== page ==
In the days leading up to the U.S. election, inspired by Hillary Clinton and terrified by the alternative, I spent time volunteering for the Democrats in Hillsborough County, Florida — one of the swing-iest parts of the swing-iest state. Here are five things that became abundantly clear to me as a Canadian on the trail.
1. The locker room is everywhere, and everywhere is the locker room
I arrived in Florida thinking I’d look into volunteering for the HRC campaign, but it wasn’t long before I realized absolutely had to. It might have been the man – a dad, actually – we saw at the crab claw festival, sporting a “That Bitch is Crazy” t-shirt (this charming garment, which has HRC’s face in the middle of it, is also available in hoodie and v-neck style) that cinched the deal. Or maybe it was overhearing a group of 30-something male golfers having a “locker room”-style conversation, one that made the Donald Trump/Billy Bush exchange seem prudish by comparison. The highways near where we’re staying are decorated exclusively in Trump/Pence signs. The only Clinton sign among them was a homemade job that said, “Vote For Her . . Your Husband Will Never Know” (and it had been defaced by a super-clever vandal who scribbled “lezbo” across the bottom).
2. All volunteers are created equal
You might be thinking, “Wait, Canadians can volunteer in a U.S. election campaign?” The short answer is, yes, we absolutely can, as I quickly learned from Mike, a strawberry ginger from Wales who has been working out of Clinton’s Tampa HQ for two weeks and was happy to show some fellow foreigners the ropes. Not five minutes in the door, Mike was leading us through a brief training session, explaining that our role in this operation was simply to get out the vote. This meant knocking on the doors of democratically inclined households and informing people of where their voting stations were, what they needed to bring and when to go.
3. Canvassing: There’s no app for that
Blame seven seasons of The Good Wife, but my image of what a Clinton office would look like was way off. My expectations weren’t super fancy, more like a pared down version of the Facebook offices: some laptops, a wine fridge, maybe a few beanbag chairs. Instead, the large room looked like a disaster relief station (cases of water, stacks of paper, people talking urgently into phones). HQ wasn’t entirely without perks — we were offered pop and pizza before heading out — but the whole operation was surprisingly low-fi. As clipboard-carrying canvassers, we got a lists of street addresses and recorded the results of each visit in pen. The last time a Clinton ran for president the Internet had yet to enter our daily lives. Twenty years later, not much seems to have changed.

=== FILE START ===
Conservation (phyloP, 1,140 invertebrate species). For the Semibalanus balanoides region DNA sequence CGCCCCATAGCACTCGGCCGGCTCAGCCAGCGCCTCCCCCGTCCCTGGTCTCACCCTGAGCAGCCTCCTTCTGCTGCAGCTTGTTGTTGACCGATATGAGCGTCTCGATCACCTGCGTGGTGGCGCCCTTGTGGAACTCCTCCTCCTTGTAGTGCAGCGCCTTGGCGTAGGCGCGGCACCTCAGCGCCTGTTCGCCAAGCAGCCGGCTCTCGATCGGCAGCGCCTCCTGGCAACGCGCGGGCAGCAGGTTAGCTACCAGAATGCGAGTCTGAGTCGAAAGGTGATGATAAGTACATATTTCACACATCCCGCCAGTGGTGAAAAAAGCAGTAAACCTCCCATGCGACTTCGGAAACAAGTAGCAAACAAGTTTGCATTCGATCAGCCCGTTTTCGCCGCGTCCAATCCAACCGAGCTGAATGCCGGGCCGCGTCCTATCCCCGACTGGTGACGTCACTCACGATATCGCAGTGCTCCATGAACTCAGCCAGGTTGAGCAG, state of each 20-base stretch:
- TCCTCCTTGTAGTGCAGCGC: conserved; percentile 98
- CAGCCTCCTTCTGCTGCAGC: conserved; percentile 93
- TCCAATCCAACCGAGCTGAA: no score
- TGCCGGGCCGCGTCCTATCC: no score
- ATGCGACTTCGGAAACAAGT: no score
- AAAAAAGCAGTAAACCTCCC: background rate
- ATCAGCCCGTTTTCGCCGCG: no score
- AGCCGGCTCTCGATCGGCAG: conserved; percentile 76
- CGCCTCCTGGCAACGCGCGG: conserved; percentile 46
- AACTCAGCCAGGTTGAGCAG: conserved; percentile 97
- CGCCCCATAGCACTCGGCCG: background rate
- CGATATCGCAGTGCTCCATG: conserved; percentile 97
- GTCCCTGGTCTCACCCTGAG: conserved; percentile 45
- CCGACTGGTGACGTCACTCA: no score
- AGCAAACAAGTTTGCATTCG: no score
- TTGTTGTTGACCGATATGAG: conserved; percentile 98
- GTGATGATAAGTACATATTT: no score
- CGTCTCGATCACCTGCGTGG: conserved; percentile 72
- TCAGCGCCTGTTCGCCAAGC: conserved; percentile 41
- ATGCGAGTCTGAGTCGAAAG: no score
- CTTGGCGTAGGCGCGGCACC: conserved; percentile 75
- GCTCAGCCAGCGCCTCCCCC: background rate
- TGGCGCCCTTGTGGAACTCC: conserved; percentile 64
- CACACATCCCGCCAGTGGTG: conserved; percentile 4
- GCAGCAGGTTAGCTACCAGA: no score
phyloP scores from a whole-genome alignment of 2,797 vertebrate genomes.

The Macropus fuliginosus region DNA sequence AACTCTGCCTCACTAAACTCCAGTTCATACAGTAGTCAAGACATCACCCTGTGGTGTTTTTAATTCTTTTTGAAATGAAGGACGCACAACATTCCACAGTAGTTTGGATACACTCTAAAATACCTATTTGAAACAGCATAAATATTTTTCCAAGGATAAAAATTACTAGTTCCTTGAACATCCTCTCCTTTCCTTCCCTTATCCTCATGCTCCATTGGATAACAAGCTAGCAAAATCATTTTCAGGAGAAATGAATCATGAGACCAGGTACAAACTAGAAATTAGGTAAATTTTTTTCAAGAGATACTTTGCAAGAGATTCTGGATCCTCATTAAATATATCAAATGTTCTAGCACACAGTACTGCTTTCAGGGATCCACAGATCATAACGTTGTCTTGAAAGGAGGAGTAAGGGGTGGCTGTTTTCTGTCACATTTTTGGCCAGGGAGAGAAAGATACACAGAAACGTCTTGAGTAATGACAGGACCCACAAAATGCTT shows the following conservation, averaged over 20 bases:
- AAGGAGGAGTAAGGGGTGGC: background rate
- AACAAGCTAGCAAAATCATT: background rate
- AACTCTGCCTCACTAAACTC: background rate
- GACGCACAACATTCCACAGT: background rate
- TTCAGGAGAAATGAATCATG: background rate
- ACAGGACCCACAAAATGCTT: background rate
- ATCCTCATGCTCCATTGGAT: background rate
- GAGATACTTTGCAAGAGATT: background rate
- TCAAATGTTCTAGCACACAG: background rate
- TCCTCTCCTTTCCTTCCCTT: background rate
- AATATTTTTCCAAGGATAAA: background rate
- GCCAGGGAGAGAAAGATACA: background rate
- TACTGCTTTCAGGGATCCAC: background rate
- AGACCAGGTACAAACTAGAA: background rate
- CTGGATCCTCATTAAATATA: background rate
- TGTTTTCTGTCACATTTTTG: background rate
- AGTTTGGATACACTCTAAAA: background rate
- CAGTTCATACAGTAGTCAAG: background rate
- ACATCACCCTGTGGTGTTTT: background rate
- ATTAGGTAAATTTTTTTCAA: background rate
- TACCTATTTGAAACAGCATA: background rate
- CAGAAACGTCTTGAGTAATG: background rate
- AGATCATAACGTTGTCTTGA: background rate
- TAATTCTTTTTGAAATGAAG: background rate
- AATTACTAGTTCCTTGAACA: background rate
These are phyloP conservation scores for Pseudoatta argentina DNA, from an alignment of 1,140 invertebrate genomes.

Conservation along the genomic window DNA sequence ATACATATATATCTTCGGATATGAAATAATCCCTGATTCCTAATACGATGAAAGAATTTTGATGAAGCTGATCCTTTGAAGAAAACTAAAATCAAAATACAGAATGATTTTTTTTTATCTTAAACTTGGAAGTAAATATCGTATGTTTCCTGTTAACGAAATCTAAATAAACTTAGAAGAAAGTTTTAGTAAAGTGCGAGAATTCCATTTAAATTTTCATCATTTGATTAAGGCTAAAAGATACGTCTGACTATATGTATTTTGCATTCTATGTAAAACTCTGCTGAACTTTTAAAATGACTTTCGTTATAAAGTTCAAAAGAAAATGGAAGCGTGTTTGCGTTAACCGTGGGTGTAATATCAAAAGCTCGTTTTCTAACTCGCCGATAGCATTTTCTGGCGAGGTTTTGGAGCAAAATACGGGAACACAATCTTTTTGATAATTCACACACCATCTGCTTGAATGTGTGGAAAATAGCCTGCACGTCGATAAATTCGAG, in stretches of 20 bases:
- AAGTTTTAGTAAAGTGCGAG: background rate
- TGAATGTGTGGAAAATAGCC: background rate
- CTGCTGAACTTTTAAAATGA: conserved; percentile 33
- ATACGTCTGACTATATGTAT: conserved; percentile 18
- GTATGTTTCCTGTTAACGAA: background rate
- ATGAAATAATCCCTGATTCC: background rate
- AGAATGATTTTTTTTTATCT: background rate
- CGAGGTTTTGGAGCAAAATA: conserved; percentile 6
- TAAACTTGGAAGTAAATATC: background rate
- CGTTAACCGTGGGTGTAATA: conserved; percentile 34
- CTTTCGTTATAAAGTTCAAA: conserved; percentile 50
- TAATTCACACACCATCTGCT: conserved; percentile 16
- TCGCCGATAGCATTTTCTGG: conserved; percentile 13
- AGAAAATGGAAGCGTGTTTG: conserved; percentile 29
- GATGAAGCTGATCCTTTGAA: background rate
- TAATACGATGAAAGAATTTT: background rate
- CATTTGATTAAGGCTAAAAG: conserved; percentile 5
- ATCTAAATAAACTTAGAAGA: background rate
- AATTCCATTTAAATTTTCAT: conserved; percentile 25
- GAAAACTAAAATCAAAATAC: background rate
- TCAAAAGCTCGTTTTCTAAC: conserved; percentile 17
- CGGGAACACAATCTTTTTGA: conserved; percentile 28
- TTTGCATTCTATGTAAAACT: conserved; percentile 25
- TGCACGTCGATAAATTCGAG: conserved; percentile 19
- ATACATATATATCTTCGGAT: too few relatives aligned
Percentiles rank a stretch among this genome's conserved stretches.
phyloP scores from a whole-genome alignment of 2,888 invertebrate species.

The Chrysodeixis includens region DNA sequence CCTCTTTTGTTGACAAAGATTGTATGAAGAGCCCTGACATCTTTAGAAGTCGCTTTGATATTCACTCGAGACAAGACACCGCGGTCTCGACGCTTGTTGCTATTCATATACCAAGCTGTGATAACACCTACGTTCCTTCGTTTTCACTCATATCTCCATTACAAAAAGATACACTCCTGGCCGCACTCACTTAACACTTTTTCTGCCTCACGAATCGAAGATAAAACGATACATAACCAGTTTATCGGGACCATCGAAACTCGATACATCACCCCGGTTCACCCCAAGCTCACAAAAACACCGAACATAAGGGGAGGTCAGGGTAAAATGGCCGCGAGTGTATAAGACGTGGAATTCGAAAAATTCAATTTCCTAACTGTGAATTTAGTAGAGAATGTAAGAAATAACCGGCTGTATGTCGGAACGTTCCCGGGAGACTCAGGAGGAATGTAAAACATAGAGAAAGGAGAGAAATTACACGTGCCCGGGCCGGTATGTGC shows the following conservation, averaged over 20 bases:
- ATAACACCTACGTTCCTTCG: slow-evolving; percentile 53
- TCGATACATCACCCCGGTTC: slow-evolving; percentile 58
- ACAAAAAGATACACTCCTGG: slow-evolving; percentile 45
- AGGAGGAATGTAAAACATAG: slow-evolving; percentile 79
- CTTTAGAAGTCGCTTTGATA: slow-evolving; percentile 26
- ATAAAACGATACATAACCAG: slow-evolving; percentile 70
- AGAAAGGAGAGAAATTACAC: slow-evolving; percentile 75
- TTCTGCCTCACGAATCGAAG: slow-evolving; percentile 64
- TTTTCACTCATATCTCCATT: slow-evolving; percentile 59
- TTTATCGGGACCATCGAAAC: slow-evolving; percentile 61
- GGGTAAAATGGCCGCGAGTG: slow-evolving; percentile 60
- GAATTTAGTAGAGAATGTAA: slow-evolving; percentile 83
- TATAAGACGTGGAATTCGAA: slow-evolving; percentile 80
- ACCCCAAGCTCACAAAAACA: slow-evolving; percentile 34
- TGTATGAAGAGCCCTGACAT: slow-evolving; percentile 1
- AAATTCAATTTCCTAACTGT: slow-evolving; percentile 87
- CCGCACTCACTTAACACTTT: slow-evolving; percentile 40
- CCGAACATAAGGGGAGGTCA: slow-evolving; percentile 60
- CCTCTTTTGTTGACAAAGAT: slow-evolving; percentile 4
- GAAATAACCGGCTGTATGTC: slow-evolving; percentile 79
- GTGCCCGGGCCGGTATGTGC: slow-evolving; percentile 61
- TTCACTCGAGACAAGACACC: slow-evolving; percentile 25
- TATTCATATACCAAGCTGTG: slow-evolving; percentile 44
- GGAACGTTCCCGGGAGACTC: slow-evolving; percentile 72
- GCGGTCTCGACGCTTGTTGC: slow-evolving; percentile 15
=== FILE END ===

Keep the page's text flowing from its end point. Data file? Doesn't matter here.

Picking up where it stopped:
4. There is no “typical voter”
After several hours spent walking and knocking, I can report that central Floridians are fond of big dogs (Rottweilers and Dobermans were common), and post-seasonal Halloween decorations. Beyond that, the generalizations fall apart, and I had to confront my own stereotypes. There was an older white man who looked like he had jumped straight off a GOP pamphlet, who told us that no one in his house would be voting for anyone other than Hillary. There was a 40-something southerner who proudly identified herself as a “Yellow Dog Democrat” (a late 19th-century term that means you’d rather vote for a yellow dog than a Republican). Even some of the Rottweilers turned out to be slobbery softies. We did meet one man who fulfilled my own personal vision of a Trump supporter — sort of like a villain in a John Grisham novel. On the plus side: His girlfriend was still undecided.
5. Taking part is the best part
Watching HRC preach “Stronger together,” or M-Obama deliver her famous “We go high” speech, it’s easy to get swept up in the poetry of election season. Going door-to-door in Hillsborough County, the reality became much more clear. Of the hundred or so doors we visited, we ticked, “Not home” or “Vacant” for at least half. We saw dozens of eviction notices and foreclosure notices and mailboxes that hadn’t been emptied in weeks. As this piece in The Globe and Mail explains, Hillsborough is “a microcosm of a changing America, echoing the country as a whole in race and ethnicity, income, age and especially in politics,” having predicted 19 out of the last 20 presidential elections.
There was one man who answered the door holding his young daughter. He said he was still undecided. We told him we had come all the way from Canada because of how much we believed in the Democratic Party and Hillary Clinton’s vision for America. This would have been the time to launch into a Mr. Smith Goes to Florida-type speech, but my brain went blank and I reverted to our trusty script, asking the man if he knew where his voting station was. He said it was at the library and I told him that it was actually at the church. And then we left.
This is idealistic, but I hope our enthusiasm was able to penetrate his gruff exterior, and that he arrived at the proper location this morning and voted for Clinton. Or maybe he just stayed home and watched football. I’ll never know if our American walkabout made a difference, but when we dropped off our final packet and got the thumbs up from volunteers who have given so much more than a couple of days, we felt a part of something larger. And honestly, if all we did was convince one person to vote Clinton, to counteract “Crazy Bitch” t-shirt man’s vote, it was worth it.